Buildng Bridges in Afghanistan

Bridge inspection


Bridge Inspection

United States Air Force Capt. Jon Polston and Air Force 1st Lt. Scott Adamson, engineers attached to Laghman Provincial Reconstruction Team, inspect the underside of a bridge in Mehtar Lam, Laghman province, while traffic squeezes through the narrow pathway Sept. 7. The civil engineer team from the PRT traveled to the Jugi bridge in Mehtar Lam to asses the structural integrity following its recent completion, ensuring it will withstand the Afghan weather for years to come (Photo by Staff Sgt. Ryan Crane).

The Mehtar Lam PRT is in the Regional Command -East sector of Afghanistan, not far from Kabul.  The road infrastructure in that area reminds me of the “you can’t get there from here” network in West Virginia… “reminds” may be too strong a word though.

3 thoughts on “Buildng Bridges in Afghanistan”

  1. How much driving have you done in WV Brad? I’ve done quite a bit and really liked the fall I spent a week driving from White Sulphurs springs through Pocohontas County and on up to the Spruce Knob/Seneca Rocks Rec area back in 2000.

    A sign I spotted in Pocohontas County tickled my funny bone,

    “Reelect everyone. Why corrupt some one new?”

    I was Morgan County Engineer in Ohio (an elected position) and I took that pic and gave a copy to each of the county Commissioners, two of whom were up for re-election themselves. They almost fell out of their chairs laughing.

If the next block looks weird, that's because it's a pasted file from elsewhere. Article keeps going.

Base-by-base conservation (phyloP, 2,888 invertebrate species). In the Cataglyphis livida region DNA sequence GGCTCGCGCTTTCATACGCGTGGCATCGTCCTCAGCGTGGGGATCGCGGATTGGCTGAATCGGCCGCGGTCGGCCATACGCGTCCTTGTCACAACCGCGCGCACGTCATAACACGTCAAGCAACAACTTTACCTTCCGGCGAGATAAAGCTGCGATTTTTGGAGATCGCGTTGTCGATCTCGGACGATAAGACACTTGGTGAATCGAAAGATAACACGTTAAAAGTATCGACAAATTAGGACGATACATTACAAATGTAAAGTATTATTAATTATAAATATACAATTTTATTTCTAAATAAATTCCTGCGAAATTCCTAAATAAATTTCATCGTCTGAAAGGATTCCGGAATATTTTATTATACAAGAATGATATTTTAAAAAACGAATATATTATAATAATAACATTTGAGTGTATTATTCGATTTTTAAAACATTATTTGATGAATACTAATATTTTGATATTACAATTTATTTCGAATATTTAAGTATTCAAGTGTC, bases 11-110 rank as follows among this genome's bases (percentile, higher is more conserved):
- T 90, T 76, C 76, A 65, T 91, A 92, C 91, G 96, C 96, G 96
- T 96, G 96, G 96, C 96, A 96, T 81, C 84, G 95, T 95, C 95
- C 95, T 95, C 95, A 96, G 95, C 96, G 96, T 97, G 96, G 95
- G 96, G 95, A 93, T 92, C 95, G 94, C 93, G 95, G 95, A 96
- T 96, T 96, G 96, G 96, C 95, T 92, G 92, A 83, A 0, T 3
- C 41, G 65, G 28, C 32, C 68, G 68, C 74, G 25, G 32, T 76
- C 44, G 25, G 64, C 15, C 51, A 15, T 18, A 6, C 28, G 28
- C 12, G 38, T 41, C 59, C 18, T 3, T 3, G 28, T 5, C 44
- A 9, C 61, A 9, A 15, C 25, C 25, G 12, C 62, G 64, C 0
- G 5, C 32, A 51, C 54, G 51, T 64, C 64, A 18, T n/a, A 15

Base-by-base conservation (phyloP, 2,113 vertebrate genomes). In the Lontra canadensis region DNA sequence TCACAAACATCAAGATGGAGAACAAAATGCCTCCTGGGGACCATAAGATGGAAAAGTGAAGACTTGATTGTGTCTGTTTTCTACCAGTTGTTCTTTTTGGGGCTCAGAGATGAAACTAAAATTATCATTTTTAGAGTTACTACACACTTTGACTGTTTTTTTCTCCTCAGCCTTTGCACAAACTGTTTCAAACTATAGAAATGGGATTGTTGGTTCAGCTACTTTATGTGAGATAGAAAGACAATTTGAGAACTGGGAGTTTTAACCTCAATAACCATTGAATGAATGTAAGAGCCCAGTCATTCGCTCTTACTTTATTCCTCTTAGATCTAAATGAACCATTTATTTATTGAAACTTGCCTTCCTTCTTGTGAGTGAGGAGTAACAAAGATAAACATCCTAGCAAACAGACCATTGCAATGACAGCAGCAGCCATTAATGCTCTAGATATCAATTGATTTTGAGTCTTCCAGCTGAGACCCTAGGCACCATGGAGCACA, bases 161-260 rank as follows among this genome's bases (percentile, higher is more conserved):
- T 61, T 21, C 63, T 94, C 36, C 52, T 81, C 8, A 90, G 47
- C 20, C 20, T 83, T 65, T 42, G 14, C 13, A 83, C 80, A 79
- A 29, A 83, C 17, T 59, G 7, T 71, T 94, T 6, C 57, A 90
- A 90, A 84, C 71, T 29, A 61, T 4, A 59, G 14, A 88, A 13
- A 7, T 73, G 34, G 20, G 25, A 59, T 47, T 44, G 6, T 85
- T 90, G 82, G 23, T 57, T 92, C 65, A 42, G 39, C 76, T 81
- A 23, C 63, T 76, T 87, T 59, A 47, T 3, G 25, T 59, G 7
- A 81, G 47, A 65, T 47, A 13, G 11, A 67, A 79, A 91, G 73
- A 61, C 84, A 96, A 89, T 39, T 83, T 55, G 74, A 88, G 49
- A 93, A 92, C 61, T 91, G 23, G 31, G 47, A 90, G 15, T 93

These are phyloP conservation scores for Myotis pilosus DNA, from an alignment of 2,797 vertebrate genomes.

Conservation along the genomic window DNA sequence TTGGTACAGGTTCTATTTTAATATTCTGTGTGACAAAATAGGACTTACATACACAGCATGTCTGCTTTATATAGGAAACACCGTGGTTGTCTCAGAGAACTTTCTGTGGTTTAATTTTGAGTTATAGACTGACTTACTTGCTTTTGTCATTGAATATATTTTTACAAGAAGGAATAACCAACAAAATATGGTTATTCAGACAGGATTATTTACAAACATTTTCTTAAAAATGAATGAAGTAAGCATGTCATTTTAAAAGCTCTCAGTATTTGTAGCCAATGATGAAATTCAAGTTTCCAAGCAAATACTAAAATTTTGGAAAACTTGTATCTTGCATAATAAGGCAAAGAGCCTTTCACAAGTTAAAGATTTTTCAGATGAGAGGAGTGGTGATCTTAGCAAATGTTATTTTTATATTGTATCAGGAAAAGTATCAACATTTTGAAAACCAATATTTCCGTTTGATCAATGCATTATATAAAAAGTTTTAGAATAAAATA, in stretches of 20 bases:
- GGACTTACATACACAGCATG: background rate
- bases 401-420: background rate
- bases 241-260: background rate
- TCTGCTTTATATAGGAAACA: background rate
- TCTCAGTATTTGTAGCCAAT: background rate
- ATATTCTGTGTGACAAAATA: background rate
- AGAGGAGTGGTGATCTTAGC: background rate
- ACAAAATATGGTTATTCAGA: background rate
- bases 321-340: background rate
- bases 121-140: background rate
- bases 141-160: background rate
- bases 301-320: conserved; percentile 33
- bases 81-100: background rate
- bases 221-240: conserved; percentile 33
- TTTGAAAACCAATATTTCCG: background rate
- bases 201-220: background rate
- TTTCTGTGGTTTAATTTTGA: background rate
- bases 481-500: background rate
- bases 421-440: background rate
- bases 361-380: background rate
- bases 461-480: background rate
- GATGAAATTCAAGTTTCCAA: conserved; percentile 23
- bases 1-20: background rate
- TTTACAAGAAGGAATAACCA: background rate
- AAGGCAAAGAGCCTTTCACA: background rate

2. While in Kunar, our new First Sergeant (an Iraq vet and one of the best First Sergeants I’ve ever had) asked us before a mission one day where our alternate route was to the objective. We all just kind of stared at him without saying anything for a bit, until one of us just came out and said, “There isn’t one, Top.” He was not stoked about that revelation, but upon taking a good look at the map, realized that aside from a Chinook, we had just the one road to get where we wanted to go.

    The PRT before us also funded several bridges in the province, including one that had it’s eastern terminus into the side of a cliff. That aside, the bridges built were of fairly good quality compared to the existing infrastructure.

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